Head of UN Peace building Mission in Sierra Leone recalled

Dennis Kabatto

4 February 2012

Schulenberg - leaving Sierra Leone amid political controversy

A spokesperson for the UN Secretary-General, announced in a statement released Thursday, that Mr. Michael von der Schulenburg – the Executive Representative of the UN Secretary-General and head of its mission in Sierra Leone, will depart Freetown for New York on Monday, February 6, 2012.

Though, Mr. Michael von der Schulenburg’s assignment is officially scheduled to end in September 2012, with presidential and parliamentary elections taking place on the 17 November, no reasons were given for his early departure.

In the statement, UN Secretary-General Mr. Ban ki Moon commended Mr. Schulenburg for his “open and fruitful work with all sections of the Sierra Leonean society including political parties and stakeholders,” while expressing his appreciation for what he called an “excellent service” rendered during his tenure.

Mr. Ban ki Moon also praised Mr. Schulenburg for “his effective cooperation with the Peacebuilding Commission, and his initiatives in achieving greater donor cooperation and in improving overall aid efficiency for the benefit of all Sierra Leoneans.”

Mr. Schulenburg has been accused of favouring the opposition and declared ‘persona-non-grata’ by sections of the local media in Freetown.

On January 27, 2012, the Government of Sierra Leone issued a press statement, refuting claims of Mr. Schulenburg having been declared ‘persona-non-grata’ and of his recall to New York.

In an email response to a request seeking comments, Ambassador Shekou Touray – Sierra Leone’s Permanent Representative and Ambassador to the UN, said he has “not received any official communication on the matter as yet ; but I understand his term of service in the country came to an end, and that’s the reason for his leaving.”

Mr. Schulenburg whose term as head of UN Peacebuilding Mission in Sierra Leone began in 2008, became a controversial figure after arguing against an inquest into the actions of ex-junta leader and current opposition presidential candidate – Mr. Maada Bio, during Sierra Leone’s civil war.

When asked about Mr. Schulenburg’s replacement, Zannina Maestracci, a representative in the Office of Spokeperson for the UN Secretary-General stated that as of now, no decision has been made to replace Mr. Schulenburg and that there is no new information available other than the released statement by the UN Secretary-General.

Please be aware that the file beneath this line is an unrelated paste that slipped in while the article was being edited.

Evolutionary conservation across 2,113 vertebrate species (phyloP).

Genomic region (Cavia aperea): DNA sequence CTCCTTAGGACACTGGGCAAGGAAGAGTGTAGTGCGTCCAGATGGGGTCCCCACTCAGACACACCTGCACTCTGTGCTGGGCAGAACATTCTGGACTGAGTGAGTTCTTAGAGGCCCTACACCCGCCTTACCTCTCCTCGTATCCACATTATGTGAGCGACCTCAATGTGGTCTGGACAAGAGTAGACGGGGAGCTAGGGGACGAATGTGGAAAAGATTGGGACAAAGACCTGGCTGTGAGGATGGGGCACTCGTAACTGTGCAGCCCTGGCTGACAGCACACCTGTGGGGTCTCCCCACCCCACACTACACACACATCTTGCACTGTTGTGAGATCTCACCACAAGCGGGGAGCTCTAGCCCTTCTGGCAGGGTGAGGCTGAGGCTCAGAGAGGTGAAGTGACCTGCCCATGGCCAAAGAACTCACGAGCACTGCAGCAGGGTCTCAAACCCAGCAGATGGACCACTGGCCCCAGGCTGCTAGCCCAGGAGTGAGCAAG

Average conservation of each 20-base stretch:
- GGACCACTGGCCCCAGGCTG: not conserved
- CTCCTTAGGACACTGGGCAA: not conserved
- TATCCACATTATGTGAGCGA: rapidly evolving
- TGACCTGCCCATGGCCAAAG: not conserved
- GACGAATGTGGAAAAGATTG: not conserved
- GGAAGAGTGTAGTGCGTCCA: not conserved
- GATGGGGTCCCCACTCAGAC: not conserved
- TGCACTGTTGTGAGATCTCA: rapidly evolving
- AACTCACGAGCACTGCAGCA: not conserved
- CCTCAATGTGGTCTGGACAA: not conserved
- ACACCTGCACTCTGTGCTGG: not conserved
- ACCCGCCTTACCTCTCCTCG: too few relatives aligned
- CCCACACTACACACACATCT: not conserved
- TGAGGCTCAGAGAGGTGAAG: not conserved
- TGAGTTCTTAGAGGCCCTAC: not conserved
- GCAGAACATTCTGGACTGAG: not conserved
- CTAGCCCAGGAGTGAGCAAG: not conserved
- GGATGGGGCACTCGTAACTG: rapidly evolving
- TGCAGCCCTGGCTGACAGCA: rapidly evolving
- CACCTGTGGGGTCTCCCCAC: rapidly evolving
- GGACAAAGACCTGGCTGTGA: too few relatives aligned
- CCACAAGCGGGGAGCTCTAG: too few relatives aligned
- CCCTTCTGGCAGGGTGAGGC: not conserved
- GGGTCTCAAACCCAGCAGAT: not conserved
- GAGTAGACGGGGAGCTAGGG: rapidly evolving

Editor’s Note:

The UN’s presence in Sierra Leone dates to 2000, when the country’s decade long civil war came to an end, and the UN deployed their largest ever contingent of troops in any part of the world, so as to consolidate the peace in Sierra Leone.

Since then, the UN has attracted and secured hundreds of millions of dollars to help the country rebuild its infrastructure, develop its local economy and rebuild civil and public institutions.

Sierra Leone is the recipient of over $3 billion of international donor funds during the last ten years. The country has peacefully held two presidential and general elections since the end of the war, and is now preparing to stage its third.

Although there are still major economic and political challenges facing the country, yet there is hope, that the people of Sierra Leone will be able to now take, full responsibility in seeing through their democratic experiment, economic and public sector reforms needed, to ensure that the hard won peace is consolidated.

While the presence of the UN Peacebuilding Mission has been invaluable and catalytic in a country once described as a ‘failed state’, there is little doubt now, that the people of Sierra Leone and their politicians, are incapable of standing on their own feet, after twelve years of UN support.

Fears of possible violence at the forthcoming presidential elections, must not be used as an excuse to prolong the presence of the UN in Sierra Leone.

Those determined to embark on violence as a means of achieving political advantage, will do so – with or without the UN’s presence.

What is needed is for politicians of all Parties, the National Electoral Commission, the Political Parties Registration Commission and the Police, to get together and work out an agreed concordat, spelling out the electoral campaigning and polling rules, including political behaviours which are not acceptable and the consequences for any breach.

This concordat must be kept under continuous review – collectively at regular meetings brokered by the civil society groups and religious leaders.

But without an independent and apolitical police force, there will never be peace in Sierra Leone.

More has to be done very quickly to restructure the force to guarantee its independence from political party influence.

A Police Commission must be established quickly, to take strategic responsibility for police policy, and for determining and monitoring the rules of engagement used by the police.

The Commission will also be responsible for appointing and overseeing the work of all senior officers of the force.

The UN has done very well for Sierra Leone, for which the people of Sierra Leone will always be grateful. But Sierra Leone is maturing, and the time has come for the UN to let go of the baby’s hand, so that it can get up and walk on its own.    


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